Area Forecast Discussion
Issued by NWS San Joaquin Valley, CA

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FXUS66 KHNX 191104

Area Forecast Discussion
National Weather Service San Joaquin Valley - Hanford CA
404 AM PDT Mon Mar 19 2018

Dry weather will continue over the region through Tuesday morning.
A storm system will bring generous precipitation to much of the
central California interior from late Tuesday into Thursday. A
break from wet weather is expected Thursday night through


Big change now looming out over the Pacific as an Upper Low sits
between the West Coast and Hawaii. Water vapor satellite imagery
is showing a well defined circulation able to wrap moisture around
it that will find its way toward California. In the meanwhile,
weak ridging over the West Coast will provide quiet conditions for
the next 24 to 36 hours across the region. Skies are expected to
clear this Monday and allow temperatures to reach seasonal values.
Yet, this will be short-lived as moisture from an atmospheric
river (Hawaiian Pineapple Express) surges northeastward and into
the region within the next 48 hours (between Tuesday night and
Wednesday morning). Currently, satellite blended total precip-
water imagery shows the head of the atmospheric river`s surge
still at about 800 miles southwest of Los Angeles and is trending
toward a Southern/Central California trajectory. Therefore, after
one to two more days of dry weather, the region is store for a
heavy precipitation event with models showing high confidence
Central California experiencing a good hydrologic (possible
localized flooding) during the mid-week period.

Again, models are showing higher confidence in having a good
precipitation event start late Tuesday as precipitation returns to
the region in the form of a possible Atmospheric River. While
models still showing some uncertainty in the position of the upper
low off the west coast toward next Tuesday, they still lean toward
developing a closed low circulation some 800 miles West of San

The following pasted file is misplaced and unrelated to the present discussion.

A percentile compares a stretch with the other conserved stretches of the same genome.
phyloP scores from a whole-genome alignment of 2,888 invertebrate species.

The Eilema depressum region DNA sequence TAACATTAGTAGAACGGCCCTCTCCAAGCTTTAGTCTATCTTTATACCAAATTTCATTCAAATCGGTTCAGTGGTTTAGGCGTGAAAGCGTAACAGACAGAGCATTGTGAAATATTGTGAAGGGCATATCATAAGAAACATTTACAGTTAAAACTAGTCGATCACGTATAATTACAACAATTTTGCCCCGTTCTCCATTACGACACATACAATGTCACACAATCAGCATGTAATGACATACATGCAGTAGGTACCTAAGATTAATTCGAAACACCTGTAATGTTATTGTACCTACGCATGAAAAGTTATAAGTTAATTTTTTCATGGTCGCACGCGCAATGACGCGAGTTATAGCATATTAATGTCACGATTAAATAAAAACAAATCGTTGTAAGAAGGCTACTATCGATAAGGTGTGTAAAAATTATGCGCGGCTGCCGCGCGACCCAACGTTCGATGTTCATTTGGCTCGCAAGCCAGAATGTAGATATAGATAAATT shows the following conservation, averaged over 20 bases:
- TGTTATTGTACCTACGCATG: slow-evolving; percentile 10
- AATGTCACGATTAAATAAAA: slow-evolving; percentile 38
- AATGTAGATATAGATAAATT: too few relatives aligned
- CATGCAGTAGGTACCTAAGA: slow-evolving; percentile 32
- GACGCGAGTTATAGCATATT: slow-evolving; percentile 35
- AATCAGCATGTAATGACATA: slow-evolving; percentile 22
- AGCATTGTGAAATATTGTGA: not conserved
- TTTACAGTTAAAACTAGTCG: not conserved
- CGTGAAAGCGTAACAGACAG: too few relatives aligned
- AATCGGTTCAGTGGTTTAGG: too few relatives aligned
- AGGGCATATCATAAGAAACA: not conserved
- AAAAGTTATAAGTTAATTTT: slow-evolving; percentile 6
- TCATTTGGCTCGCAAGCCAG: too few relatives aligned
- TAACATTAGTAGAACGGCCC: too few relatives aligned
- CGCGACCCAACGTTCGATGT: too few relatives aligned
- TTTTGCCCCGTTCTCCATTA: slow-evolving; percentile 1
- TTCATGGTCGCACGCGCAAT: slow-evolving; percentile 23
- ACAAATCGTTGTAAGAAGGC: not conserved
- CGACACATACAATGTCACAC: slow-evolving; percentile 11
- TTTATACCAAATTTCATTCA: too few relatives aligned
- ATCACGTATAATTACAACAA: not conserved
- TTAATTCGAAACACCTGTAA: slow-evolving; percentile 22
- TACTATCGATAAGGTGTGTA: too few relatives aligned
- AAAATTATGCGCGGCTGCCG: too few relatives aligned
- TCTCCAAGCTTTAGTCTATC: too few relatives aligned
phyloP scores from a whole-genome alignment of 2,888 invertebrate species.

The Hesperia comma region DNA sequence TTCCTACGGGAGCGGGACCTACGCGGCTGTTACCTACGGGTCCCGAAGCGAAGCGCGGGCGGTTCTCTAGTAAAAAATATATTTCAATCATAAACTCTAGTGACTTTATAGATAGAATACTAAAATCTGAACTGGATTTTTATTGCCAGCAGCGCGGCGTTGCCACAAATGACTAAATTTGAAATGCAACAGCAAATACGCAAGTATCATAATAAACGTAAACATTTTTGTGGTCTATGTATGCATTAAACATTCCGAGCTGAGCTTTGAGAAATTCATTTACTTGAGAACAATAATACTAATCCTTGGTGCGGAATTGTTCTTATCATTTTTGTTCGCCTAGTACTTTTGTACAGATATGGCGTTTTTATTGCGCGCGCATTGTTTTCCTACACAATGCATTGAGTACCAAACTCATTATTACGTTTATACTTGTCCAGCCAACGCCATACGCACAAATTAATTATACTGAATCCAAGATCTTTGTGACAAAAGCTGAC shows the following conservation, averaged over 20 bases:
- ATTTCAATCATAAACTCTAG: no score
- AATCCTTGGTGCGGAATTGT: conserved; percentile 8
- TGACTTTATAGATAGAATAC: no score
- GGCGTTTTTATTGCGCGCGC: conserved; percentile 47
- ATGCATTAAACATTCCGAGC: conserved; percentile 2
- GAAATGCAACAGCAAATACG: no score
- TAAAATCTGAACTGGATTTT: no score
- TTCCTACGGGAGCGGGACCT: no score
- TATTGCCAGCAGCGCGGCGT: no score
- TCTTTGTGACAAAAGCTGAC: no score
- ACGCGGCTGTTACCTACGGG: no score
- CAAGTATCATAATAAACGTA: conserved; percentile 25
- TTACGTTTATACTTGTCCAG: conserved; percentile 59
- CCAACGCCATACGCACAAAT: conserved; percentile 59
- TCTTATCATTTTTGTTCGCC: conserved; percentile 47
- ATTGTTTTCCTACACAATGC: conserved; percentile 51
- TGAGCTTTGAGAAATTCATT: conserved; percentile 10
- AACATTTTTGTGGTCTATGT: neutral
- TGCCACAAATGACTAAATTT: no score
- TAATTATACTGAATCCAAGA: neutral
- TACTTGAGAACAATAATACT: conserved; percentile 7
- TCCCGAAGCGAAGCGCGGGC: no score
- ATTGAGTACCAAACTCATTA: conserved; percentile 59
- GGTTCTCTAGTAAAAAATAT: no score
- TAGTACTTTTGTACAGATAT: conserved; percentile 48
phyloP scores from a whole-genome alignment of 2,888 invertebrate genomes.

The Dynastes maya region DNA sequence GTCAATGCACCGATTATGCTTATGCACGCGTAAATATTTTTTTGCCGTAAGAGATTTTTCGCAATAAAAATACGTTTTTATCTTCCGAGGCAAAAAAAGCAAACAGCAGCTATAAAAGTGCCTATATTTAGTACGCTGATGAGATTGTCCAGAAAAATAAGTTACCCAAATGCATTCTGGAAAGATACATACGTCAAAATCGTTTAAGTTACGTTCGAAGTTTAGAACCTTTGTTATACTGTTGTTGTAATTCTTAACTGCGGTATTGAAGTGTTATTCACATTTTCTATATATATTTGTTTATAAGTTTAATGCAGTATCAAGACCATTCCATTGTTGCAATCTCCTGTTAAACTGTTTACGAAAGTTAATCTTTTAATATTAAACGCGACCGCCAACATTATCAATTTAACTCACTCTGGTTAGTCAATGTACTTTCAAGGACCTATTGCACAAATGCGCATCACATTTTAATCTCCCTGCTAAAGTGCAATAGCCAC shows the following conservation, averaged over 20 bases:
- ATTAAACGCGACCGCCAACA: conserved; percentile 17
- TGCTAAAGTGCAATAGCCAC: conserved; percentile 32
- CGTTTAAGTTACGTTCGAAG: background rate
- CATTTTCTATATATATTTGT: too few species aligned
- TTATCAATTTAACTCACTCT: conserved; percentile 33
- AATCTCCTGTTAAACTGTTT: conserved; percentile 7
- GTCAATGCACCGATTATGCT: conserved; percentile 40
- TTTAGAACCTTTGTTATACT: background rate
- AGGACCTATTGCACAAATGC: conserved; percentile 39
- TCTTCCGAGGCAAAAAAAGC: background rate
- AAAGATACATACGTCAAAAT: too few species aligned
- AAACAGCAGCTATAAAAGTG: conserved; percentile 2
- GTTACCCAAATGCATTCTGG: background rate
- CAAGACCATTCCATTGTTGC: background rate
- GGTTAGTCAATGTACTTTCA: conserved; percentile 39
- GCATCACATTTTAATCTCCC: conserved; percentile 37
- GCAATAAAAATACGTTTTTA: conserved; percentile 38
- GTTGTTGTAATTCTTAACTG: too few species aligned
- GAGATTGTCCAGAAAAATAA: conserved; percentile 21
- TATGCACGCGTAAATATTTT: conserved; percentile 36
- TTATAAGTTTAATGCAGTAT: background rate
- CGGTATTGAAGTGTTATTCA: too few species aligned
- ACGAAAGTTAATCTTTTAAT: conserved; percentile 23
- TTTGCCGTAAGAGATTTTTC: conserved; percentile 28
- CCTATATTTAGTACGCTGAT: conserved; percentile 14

Francisco that will support the eastward surge of subtropical
moisture into the region. Model Integrated Water Vapor Transport
and Standardized Anomaly Analysis still support the arrival of
subtropical moisture into the region later on Tuesday.
Standardized Anomaly Analysis even has up to 4 standard deviations
above climatological normal with precip-water values above 1 inch
a possibility late Tuesday into Wednesday. Furthermore, Ensemble
model precip-water return interval analysis is showing this event
as a 1 day in every 5 to 10 years which makes it a not so common
event. Therefore, confidence is high that significant
precipitation will return to the area around the mid-week period
before models place a stronger ridge pattern over the west around
next weekend. Therefore, before the ridge pattern, the district
will remain unsettled with precipitation potential through at
least the end of the week. One thing to note is a majority of the
event will be ahead of the cold front that will push through later
this week. Before that occurs, warm moist air will invade the
region producing very high snow levels as rain may fall at
elevations below 7000 feet.


VFR/MVFR conditions will prevail for the next 24 hours.





The level of certainty for days 1 and 2 is high.
The level of certainty for days 3 through 7 is medium.

Certainty levels include low...medium...and high. Please visit for additional information
an/or to provide feedback.


.HNX Watches/Warnings/Advisories...



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